Wednesday, October 26, 2011

Entergy Rejects Reports SR-90 Found In Connecticut River Is From Vermont Yankee

Late on Friday afternoon, Rep. Ed Markey (D-Mass.) sent a letter to NRC Chairman Greg Jaczko accusing Entergy, the owner of the Vermont Yankee Nuclear Power Plant, of being less than truthful when it came to emissions of Strontium-90 (Sr-90) from the plant.

The following comes from the Associated Press:

Rep. Edward Markey, the top Democrat on the House Natural Resources Committee, wrote Friday to NRC Chairman Gregory Jaczko to complain that a spokesman for the Vermont Yankee nuclear plant had made statements “at odds with the factual history of the plant,’’ and that the “NRC had not appropriately responded to concerns raised about this issue.’’

Markey’s letter came nearly three months after the incident in question. On Aug. 2, the Vermont Health Department announced that the radioactive isotope strontium-90 had been found in the flesh of small-mouth bass caught in the Connecticut River about 9 miles upstream from the reactor in Vernon. The plant is about three miles from the Massachusetts line; the river flows through Massachusetts and Connecticut before emptying into Long Island Sound.

Markey took issue with a statement issued by Vermont Yankee spokesman Larry Smith saying that “There is absolutely no evidence to suggest that Vermont Yankee is the source for the strontium-90’’ in the fish.

We should note that well before Rep. Markey sent his letter to the NRC, that Entergy had already communicated with Vermont officials twice regarding the test results in question. On August 19, 2011, Vermont Yankee Site Vice President Michael Colomb sent a letter to Vermont Gov. Peter Shumlin denying that the sample found in the Connecticut River could have come from the plant:

None of our groundwater monitoring samples has ever shown the presence of any plant-generated radionuclide other than tritium. As such, we believe there is no connection between the Sr-90 detected in the recent fish sample from the Connecticut River and the water passing through the grounds of Vermont Yankee.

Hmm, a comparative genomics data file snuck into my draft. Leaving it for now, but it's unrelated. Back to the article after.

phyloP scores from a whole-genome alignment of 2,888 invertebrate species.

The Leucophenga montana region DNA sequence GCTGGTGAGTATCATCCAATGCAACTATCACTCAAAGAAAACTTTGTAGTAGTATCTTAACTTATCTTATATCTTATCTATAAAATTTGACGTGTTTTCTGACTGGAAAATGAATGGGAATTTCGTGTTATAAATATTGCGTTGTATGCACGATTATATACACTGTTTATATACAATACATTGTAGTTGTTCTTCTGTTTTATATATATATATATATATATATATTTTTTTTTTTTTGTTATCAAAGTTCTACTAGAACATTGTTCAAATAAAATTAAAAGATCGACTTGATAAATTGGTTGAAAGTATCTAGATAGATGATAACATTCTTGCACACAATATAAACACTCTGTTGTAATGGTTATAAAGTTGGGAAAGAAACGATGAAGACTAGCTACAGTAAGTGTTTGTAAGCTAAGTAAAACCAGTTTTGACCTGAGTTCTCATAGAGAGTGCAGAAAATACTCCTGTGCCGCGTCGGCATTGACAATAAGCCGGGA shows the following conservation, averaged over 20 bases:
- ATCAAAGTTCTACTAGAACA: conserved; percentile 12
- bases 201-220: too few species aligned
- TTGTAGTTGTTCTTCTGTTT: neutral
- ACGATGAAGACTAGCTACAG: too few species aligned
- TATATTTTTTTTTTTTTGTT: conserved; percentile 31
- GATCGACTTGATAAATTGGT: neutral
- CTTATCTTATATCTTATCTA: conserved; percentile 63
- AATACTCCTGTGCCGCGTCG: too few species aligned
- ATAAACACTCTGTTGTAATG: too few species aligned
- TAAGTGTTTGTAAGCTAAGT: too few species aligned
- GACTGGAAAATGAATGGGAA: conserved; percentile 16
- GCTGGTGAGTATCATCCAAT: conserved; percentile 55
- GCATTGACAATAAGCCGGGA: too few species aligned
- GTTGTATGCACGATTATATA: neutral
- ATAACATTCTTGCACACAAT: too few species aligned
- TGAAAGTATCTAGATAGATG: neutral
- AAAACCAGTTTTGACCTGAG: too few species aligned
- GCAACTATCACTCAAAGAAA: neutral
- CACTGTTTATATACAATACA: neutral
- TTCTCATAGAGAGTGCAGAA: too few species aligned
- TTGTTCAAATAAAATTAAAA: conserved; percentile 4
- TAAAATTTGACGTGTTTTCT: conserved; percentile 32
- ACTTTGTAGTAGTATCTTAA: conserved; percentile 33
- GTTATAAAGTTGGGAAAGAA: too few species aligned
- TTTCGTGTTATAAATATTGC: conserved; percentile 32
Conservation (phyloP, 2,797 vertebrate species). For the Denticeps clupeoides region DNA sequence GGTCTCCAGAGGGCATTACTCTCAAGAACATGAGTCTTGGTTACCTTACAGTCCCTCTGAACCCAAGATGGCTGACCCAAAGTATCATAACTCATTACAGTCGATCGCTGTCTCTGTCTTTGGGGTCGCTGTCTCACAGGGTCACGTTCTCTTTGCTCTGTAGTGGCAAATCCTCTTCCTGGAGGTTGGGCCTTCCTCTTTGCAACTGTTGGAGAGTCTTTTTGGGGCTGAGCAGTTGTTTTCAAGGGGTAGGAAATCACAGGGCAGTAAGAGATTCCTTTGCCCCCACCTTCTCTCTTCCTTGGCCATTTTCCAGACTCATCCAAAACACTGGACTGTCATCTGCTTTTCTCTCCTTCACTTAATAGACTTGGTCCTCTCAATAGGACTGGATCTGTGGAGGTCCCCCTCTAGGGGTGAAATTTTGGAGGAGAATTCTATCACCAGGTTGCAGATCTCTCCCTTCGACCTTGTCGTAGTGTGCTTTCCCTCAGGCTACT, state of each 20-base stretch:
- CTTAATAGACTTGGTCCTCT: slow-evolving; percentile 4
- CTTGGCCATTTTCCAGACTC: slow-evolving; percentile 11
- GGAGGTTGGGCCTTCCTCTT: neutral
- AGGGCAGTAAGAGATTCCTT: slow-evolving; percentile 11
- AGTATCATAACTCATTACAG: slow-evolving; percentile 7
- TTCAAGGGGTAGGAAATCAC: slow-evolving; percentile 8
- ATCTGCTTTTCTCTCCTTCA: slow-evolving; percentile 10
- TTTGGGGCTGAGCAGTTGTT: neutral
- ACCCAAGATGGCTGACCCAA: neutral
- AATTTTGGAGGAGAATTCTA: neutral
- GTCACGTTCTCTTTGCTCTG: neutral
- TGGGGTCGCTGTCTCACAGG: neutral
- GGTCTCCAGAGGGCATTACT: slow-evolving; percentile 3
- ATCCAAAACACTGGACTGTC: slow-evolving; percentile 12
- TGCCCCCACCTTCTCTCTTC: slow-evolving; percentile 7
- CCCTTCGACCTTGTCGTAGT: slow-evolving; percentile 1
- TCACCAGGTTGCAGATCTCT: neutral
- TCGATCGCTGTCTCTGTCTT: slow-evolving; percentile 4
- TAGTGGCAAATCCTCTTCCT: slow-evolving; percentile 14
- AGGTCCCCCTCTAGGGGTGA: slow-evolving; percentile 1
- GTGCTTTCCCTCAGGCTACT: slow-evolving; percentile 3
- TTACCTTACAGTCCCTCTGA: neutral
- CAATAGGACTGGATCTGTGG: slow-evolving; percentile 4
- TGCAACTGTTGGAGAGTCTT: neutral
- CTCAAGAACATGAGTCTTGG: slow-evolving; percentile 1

Later in the letter, Colomb explains that strontium has never been present in any liquid releases from the plant:

Vermont Yankee routinely monitors the environment for Sr-90. Test results of our gaseous releases from the last 10 years show that Vermont Yankee has had three gaseous releases which included some Sr-90. These releases were extremely small, were all well within allowable NRC limits, and were reported as required to the NRC.

Colomb notes, however, that 99 percent of all Sr-90 found throughout the world comes from former atomic weapons testing programs, followed by a large dispersal after the 1986 Chernobyl accident.

As numerous studies demonstrate, the existence of trace amounts of Sr-90 in fish is not a new or unexpected occurrence, but has been recognized and studied for decades.

A full copy of the letter is below:

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Just a few weeks ago, Colomb sent another letter to Vermont Department of Health Commissioner Harry Chen to follow-up on his request for the plant to increase fish sampling near the plant as a result of the incident. He reiterated that the Sr-90 found in the fish sample is unlikely to be attributed to Vermont Yankee as opposed to other sources.

In fact, according to the NRC and the United Nations Scientific Committee on the Effects of Atomic Radiation, approximately 16.8 million curies of Sr-90 were dispersed into the atmosphere from nuclear testing through 1980. … In comparison, the total annual release of Sr-90 by all U.S. nuclear plants is typically only 1/1000th of a curie.

He continues:

I want to reaffirm that we meet or exceed all environmental monitoring requirements of the NRC, which has exclusive authority to regulate radiological safety and any radiological discharges by Vermont Yankee.

That letter can be read in full by clicking the below image:

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The fact remains that Vermont Yankee has never had Sr-90 in any of its liquid releases and has not detected elevated levels of Sr-90 in any of its NRC-required environmental samples of ground water, fish, surface water, soil or vegetation around the Vermont Yankee site. Given these facts, Colomb reconfirmed in his letters that the presence of Sr-90 in the fish sample cannot be attributed to the plant.

As far as we know, Chairman Jaczko has yet to respond to Rep. Markey's letter. When he does, we'll be sure to share it with you.

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